–Use pet stairs or pet steps next to your bed, couch, or other favorite sleeping spot to make it easier for your cat to enjoy his favorite places with minimal joint stress and pain
–Consider placing a low chair, stool, or other surface near a favorite cat tree so that he can more easily gain access to the upper levels by jumping on that piece first!
The Bottom Line
From simple things you can help your cat with at home (such as weight loss and improving accessibility to favorite places), to joint supplements, to daily medications—there are many ways to help your cat with arthritis pain! If you’d like to know more about any of these options, or to discuss whether your cat’s symptoms might be due to arthritis, chat in with our AskVet veterinarians 24-hours a day, 7-days a week. We are always here to help you and your pet!
Allison Ward, DVM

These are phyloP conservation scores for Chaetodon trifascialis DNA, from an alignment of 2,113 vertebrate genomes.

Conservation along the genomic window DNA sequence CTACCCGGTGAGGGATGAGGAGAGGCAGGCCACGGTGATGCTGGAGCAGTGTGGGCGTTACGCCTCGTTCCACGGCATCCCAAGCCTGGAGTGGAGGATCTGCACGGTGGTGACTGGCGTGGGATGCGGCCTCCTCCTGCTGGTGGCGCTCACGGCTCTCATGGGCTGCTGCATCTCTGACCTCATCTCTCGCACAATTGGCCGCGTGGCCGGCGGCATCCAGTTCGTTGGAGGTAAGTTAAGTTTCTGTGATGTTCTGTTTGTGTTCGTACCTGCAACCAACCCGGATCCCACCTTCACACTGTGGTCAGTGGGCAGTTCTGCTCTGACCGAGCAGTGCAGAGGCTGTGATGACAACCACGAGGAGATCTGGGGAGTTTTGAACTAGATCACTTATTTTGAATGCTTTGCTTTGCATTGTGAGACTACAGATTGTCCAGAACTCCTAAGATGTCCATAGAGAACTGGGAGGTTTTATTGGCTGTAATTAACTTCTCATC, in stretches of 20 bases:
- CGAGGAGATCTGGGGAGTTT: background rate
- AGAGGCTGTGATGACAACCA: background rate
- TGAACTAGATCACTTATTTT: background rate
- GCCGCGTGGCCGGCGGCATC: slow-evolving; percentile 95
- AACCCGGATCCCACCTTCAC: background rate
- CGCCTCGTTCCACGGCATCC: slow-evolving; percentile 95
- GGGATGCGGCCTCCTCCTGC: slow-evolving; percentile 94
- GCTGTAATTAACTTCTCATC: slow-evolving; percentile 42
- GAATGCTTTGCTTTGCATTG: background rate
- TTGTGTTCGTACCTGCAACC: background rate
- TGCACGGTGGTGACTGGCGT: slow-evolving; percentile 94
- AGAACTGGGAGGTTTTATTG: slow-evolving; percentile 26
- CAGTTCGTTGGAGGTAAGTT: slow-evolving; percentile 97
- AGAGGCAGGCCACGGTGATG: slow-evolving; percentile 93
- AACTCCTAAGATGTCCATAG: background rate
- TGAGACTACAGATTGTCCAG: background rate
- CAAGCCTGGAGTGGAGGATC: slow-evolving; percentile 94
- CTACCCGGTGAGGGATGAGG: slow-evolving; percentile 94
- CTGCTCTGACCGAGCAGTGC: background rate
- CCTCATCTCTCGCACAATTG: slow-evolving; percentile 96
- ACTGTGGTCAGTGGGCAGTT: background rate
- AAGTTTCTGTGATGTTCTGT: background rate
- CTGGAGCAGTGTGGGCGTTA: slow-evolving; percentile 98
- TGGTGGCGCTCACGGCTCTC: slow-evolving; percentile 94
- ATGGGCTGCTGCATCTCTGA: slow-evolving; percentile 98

Dr. Allison Ward grew up in the suburbs of Washington, D.C. and started working in veterinary hospitals when she was 14 years old. After graduating from veterinary school in 2011, she completed a small animal rotating internship in New Jersey, followed by a neurology/neurosurgery internship in Miami. After completing this advanced training, Dr. Ward then moved on to general small animal practice. Dr. Ward’s professional interests include feline medicine, neurology, and pain management. Her passion for educating pet owners carries over into her work with AskVet, and she loves being able to help pets and their parents at all times of the day (and night!). She currently resides in sunny south Florida with her two cats, Larry and George.